No easy choices in a philosopher’s work
Published: Wednesday, February 20, 2013
Updated: Wednesday, February 20, 2013 03:02
Sleepless nights are in the nature of Sarah Tyson’s work. “I’ll wake up at night sometimes and think about people I know who have been sexually assaulted, and people I know who are in prison, and people I know who have been sexually assaulted in prison,” she said. “And it’s like, these are real lives. These are real human lives being shaped by these events.”
Tyson was studying women and the history of philosophy at Vanderbilt University in Nashville when she took a class about philosophy on death row, where she read and discussed philosophy with the prison’s condemned. Just being able to walk out of the prison into the Tennessee sun was the turning point in her work. “In that time on death row, I was thinking that nobody should live like that,” she said.
Tyson was facing the dilemma of reconciling what feminist dogma had taught her was the solution to violent crime—lock up the bad guy and throw away the key—with what she had seen in prison, and her knowledge of the prevalence of sexual assault in the prisons themselves. “It seemed to me that we had a contradiction then, in that we’re relying on a system in which there is so much sexual assault, as an answer to sexual assault,” Tyson said. “It became a really pressing contradiction for me that I couldn’t live with.”
Today, Tyson is more sure than ever that the ‘lock them up’ mentality is not the way to solve the problem of rape. She’s presented and written on the subject multiple times in papers with titles like “The System Is The Same: Redressing Feminist Complicity With Mass Incarceration,” and “Mass Incarceration And The Construction Of Femininity.”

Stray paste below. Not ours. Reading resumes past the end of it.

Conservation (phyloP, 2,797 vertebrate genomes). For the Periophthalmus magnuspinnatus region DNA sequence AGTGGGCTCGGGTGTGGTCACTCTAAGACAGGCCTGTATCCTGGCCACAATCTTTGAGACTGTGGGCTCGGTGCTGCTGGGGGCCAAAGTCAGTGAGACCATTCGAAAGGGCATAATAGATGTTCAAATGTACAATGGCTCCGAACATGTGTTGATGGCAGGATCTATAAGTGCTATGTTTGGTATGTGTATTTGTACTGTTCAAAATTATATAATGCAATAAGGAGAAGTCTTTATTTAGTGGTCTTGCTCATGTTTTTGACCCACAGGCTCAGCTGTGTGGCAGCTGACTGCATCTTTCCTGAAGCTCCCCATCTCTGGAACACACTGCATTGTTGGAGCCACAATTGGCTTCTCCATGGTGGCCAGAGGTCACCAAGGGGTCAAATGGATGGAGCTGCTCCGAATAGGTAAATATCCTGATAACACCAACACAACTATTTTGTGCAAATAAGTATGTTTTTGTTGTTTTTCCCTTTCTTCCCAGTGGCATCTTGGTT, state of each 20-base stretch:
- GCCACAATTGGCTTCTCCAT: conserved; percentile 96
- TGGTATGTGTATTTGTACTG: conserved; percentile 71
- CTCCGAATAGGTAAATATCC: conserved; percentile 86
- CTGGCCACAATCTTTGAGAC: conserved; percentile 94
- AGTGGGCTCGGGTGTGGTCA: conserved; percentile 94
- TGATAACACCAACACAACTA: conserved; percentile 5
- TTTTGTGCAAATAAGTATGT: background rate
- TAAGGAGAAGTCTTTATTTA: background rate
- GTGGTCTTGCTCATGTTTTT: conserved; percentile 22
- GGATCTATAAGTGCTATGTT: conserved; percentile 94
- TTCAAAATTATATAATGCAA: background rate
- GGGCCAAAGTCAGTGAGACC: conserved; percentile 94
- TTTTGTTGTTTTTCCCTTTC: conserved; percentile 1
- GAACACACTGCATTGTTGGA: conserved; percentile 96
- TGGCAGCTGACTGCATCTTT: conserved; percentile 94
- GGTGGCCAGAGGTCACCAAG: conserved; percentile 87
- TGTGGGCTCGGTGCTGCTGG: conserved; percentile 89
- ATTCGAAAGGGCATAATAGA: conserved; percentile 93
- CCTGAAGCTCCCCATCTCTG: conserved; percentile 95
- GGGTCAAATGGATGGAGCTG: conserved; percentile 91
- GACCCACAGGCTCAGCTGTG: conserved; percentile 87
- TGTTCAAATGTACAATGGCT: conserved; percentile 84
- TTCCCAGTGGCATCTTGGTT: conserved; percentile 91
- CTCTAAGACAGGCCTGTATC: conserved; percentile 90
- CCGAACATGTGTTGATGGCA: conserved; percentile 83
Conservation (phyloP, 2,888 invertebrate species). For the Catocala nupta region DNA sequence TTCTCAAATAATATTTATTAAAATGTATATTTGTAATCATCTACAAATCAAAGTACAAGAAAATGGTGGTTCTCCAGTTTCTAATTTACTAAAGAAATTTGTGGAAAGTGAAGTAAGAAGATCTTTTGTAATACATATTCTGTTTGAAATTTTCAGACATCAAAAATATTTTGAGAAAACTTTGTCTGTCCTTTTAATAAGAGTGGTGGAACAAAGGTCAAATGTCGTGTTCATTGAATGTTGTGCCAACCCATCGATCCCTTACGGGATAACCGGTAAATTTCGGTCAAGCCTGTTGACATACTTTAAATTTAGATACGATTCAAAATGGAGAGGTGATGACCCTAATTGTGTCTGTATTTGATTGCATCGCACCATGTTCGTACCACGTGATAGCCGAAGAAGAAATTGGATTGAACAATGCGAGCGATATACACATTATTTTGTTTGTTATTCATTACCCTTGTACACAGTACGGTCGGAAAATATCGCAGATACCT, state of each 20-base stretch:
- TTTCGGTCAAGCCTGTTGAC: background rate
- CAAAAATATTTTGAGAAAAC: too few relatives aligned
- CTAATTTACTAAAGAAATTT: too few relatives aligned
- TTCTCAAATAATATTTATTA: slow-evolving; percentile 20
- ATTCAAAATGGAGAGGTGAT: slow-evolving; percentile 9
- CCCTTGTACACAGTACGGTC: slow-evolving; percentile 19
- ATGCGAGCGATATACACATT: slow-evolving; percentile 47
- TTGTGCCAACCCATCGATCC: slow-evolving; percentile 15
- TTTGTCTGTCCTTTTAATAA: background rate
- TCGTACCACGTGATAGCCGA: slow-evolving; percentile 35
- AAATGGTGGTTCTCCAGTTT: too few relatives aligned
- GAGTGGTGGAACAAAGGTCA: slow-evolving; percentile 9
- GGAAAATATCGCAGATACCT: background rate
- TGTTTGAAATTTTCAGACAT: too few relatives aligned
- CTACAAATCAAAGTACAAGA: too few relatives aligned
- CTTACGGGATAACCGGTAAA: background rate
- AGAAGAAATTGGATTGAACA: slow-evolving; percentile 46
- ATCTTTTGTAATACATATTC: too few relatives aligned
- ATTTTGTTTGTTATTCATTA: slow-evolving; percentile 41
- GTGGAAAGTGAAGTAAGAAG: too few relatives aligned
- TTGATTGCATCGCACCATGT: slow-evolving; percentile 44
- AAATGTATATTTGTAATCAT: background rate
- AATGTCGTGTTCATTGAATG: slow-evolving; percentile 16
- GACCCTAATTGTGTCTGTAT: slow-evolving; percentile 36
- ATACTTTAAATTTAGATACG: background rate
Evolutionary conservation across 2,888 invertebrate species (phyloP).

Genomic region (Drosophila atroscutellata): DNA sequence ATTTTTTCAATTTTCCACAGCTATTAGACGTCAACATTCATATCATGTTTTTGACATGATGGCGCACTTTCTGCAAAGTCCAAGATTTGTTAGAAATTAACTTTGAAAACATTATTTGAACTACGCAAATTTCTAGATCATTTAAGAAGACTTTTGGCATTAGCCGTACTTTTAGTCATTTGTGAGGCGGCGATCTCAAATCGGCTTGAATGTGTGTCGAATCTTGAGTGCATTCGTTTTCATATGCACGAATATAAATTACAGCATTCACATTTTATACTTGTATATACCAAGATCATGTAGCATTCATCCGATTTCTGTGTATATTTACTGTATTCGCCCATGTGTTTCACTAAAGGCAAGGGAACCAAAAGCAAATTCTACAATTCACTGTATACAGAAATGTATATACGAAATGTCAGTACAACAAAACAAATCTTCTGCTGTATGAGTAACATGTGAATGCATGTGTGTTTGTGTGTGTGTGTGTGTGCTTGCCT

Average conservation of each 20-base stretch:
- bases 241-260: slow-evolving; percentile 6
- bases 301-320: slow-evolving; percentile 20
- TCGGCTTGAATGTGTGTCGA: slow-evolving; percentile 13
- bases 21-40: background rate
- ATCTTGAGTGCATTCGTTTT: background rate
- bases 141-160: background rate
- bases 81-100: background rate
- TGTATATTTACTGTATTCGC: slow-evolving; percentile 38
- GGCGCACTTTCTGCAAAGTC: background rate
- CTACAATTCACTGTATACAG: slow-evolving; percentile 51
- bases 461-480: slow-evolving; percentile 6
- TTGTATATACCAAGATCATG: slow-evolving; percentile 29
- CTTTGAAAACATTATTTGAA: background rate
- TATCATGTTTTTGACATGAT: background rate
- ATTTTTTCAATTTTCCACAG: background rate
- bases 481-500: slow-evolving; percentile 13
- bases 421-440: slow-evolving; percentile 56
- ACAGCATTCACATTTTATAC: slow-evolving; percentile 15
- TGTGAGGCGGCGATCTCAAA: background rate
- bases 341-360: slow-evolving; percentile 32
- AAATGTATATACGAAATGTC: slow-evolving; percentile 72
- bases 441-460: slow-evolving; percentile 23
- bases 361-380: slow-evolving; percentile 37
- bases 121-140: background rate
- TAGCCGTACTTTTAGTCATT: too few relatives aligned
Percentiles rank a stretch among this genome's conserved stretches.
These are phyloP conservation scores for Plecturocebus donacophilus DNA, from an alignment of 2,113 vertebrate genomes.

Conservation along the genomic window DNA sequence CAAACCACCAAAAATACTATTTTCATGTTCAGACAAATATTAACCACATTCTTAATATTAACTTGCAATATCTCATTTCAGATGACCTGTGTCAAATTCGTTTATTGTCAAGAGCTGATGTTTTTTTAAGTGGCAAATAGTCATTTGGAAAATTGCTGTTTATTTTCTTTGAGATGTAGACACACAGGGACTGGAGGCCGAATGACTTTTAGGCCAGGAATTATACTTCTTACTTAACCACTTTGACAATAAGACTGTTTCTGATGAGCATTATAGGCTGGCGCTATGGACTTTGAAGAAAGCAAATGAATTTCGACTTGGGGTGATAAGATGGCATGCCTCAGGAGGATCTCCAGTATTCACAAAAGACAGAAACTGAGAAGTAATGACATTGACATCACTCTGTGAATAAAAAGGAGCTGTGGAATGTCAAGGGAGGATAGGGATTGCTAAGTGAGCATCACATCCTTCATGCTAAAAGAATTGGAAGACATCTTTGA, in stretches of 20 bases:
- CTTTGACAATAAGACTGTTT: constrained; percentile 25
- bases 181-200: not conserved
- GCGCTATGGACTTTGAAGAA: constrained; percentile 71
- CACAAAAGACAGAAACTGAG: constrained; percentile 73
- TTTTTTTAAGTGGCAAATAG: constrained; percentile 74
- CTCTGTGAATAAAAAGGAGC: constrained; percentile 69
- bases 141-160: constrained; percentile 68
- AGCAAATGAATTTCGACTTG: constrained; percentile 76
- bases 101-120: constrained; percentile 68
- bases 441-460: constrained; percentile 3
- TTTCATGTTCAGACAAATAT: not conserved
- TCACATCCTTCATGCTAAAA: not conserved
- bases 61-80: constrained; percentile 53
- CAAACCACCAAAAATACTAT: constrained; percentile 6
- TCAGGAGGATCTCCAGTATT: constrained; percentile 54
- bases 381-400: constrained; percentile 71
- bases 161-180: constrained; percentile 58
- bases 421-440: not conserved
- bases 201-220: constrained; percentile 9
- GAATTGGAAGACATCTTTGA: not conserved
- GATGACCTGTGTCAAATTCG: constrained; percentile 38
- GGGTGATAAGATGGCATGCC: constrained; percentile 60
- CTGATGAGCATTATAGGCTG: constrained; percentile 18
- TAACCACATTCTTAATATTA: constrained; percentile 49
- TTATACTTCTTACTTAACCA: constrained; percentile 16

Tyson has been teaching at CU Denver since she answered the university’s search for a professor of feminist philosophy. Born in Los Angeles, she’d moved all around the country before she found herself on Nashville’s death row. “I’m really enjoying getting to know the university and getting to know the students here, and Denver,” she said.
In her class, Tyson makes a special effort to help writers who are struggling—a feeling she’s known all too well. “I really work in my classes to help students realize that they weren’t born a writer or not a writer,” she said. “I know the terrible, terrible feeling it can be to sit in a class and know a paper is coming, and to just think, ‘I am so in trouble.’”
Despite her efforts to find an alternative solution to prisons, Sarah Tyson knows there are no easy answers to the questions she faces. “Maybe I’ve just been lucky, but I feel like people have been really willing to talk with me, and to engage my ideas, and to say ‘Well, if not prisons, how are we going to keep people safe?’ And that’s the hard work we have to do.”